The question CIGNA never addresses is why, apart from the lack of diagnostic confirmation, Lamont's subjective reports of the limitations she faces should not be believed. Having failed to address this, CIGNA cannot now claim that substantial evidence supported its decision to discontinue Lamont's disability payments, particularly given CIGNA's choice to approve those payments previously on a record of essentially the same symptoms that Lamont continues to claim. CIGNA's decision therefore was arbitrary and capricious. See, e.g., Kaferly, 189 F.Supp.3d at 1103 (insurer could not "ignore Plaintiff's own reports of pain, cognitive impairments, and other subjective reports of limiting conditions absent a stated reason for doing so"); Buss v. United of Omaha Life Ins. Co., 2014 WL 4377693, at *15 (D. Kan. Sept. 4, 2014) ("United simply had no new evidence since its last review of Buss's claims that would justify changing its decision that Buss was disabled. After previously granting Buss long-term disability benefits on essentially the same information, United's reversal was arbitrary and capricious, as it had no new information showing an improvement in Buss's condition.").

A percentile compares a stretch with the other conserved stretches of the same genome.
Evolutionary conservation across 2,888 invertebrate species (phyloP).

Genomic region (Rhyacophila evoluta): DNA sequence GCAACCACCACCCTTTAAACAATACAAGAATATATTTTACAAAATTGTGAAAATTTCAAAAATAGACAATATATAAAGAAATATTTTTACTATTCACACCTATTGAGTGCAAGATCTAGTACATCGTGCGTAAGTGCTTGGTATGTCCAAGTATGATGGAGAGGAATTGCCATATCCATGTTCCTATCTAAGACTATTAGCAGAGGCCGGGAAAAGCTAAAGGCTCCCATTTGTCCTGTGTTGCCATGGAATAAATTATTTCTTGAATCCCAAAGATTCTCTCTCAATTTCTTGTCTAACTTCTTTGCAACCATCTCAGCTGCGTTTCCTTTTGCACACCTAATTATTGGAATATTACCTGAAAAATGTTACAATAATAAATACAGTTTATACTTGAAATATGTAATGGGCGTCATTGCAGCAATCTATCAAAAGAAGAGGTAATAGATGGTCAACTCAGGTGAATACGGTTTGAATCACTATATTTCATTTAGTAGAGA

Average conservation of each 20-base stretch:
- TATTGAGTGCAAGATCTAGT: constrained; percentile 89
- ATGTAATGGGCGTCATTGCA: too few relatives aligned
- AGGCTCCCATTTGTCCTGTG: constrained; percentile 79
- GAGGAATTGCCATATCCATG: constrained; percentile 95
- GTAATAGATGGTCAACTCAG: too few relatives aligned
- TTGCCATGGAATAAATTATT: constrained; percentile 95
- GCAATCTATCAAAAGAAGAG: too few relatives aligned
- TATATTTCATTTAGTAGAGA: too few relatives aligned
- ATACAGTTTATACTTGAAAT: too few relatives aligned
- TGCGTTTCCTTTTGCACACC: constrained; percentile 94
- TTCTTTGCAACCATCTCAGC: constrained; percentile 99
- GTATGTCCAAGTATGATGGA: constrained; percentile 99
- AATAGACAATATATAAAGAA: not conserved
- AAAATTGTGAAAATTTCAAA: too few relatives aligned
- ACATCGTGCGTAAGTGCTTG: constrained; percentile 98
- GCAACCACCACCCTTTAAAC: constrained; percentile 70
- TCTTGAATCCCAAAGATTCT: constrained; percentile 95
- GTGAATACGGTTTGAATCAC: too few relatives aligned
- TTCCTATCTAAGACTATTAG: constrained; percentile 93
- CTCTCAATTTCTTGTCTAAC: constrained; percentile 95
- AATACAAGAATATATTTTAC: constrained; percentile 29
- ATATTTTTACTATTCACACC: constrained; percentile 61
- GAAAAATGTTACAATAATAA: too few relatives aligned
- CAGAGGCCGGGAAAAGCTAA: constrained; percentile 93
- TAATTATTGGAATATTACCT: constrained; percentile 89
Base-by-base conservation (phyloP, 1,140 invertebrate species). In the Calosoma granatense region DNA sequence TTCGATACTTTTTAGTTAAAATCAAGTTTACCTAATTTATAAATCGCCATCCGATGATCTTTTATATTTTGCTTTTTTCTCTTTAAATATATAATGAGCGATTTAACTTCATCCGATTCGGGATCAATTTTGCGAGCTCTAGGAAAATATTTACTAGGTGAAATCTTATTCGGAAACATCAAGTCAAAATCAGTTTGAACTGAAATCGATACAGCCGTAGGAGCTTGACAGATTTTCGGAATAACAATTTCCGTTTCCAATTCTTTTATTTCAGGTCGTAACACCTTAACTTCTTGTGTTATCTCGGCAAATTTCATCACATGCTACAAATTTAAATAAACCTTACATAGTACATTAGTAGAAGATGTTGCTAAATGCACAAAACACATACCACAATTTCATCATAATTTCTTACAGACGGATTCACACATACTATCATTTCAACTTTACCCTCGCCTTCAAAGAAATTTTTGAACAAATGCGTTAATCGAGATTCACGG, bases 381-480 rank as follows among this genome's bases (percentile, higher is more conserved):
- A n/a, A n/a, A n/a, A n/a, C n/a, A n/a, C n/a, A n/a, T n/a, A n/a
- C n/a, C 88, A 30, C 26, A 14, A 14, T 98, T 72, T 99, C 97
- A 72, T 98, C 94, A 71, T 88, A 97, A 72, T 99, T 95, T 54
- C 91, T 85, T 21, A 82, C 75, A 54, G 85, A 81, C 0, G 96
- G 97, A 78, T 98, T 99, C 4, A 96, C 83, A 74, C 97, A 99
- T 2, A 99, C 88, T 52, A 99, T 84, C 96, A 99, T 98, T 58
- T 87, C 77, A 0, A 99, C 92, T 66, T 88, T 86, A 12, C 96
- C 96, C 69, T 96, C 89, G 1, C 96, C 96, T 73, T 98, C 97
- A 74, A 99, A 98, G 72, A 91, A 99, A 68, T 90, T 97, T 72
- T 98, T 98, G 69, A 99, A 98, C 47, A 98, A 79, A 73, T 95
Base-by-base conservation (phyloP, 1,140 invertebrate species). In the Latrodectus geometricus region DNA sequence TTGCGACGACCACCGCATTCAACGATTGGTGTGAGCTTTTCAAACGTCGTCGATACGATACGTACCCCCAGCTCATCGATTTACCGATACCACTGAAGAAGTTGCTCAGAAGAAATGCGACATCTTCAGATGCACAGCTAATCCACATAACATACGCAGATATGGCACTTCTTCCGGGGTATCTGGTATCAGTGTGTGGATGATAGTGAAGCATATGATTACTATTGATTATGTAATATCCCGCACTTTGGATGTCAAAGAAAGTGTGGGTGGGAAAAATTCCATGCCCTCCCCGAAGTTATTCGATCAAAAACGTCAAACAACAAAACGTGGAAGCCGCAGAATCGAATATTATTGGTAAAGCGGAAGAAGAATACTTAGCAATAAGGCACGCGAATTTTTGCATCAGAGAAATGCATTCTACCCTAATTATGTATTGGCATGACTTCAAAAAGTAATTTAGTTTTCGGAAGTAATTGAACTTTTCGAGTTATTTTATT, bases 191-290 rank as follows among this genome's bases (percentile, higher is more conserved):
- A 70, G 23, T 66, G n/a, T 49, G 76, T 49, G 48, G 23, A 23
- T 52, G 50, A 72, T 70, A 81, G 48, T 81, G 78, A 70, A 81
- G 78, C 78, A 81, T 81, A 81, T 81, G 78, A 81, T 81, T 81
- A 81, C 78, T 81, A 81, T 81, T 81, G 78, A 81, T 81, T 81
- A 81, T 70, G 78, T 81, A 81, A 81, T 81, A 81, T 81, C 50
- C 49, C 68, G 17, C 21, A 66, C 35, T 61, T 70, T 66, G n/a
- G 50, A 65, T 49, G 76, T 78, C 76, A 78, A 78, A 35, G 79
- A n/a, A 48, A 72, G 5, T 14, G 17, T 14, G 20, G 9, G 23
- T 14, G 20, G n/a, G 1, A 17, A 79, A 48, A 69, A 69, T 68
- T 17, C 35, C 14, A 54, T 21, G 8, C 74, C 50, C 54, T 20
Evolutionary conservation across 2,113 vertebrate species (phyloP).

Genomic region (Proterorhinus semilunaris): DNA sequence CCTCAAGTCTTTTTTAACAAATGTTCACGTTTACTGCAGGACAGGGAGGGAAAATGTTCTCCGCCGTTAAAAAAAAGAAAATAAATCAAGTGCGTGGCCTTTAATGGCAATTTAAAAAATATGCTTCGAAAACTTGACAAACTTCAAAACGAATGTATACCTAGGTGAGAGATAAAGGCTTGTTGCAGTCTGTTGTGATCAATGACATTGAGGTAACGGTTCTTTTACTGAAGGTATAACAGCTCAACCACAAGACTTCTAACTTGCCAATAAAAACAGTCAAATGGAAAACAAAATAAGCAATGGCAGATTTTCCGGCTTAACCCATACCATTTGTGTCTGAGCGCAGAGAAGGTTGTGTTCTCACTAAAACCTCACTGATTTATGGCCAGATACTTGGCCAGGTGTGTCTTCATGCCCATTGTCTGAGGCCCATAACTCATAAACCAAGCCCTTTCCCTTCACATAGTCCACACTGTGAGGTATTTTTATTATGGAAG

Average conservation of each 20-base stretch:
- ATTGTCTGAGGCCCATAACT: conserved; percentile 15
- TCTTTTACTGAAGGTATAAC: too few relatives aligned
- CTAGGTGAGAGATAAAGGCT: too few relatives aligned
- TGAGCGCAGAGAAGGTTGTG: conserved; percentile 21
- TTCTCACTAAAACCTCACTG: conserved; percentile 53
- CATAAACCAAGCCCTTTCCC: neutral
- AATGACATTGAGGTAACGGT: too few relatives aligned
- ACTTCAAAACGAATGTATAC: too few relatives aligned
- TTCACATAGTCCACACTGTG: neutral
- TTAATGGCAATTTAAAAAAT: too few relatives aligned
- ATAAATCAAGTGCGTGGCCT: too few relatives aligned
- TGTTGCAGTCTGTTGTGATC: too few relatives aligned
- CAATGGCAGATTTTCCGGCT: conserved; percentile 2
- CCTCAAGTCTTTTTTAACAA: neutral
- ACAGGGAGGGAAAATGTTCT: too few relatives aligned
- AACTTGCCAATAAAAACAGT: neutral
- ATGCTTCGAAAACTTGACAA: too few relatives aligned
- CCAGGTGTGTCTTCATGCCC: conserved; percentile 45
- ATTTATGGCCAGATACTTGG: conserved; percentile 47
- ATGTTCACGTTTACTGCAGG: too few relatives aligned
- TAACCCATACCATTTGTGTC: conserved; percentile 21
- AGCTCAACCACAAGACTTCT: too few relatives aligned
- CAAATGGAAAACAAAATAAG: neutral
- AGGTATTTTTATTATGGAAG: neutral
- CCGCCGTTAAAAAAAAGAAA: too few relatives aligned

Lamont will therefore be awarded past-due benefits through the date of judgment,7 and the Court will order that her benefits be reinstated as of the date of judgment.


For the reasons set forth above, the Court ORDERS as follows:

1. The parties' Joint Motion for Judgment on the Pleadings (ECF No. 24) is GRANTED in favor of Plaintiff and DENIED as to Defendant;

2. The Clerk of Court shall enter judgment in Plaintiff's favor. Plaintiff is entitled to an award of past long-term disability benefits from the date of termination (January 18, 2014) through the date of judgment, and Plaintiff's long-term disability benefits shall be reinstated as of the date of judgment;

3. Plaintiff may file an appropriate motion for attorneys' fees and costs pursuant to 29 U.S.C. § 1132(g); and

4. The Clerk shall terminate this case.


1. All ECF page citations are to the page number in the ECF header, which does not always match the document's internal pagination, particularly if the document has prefatory material such as a table of contents.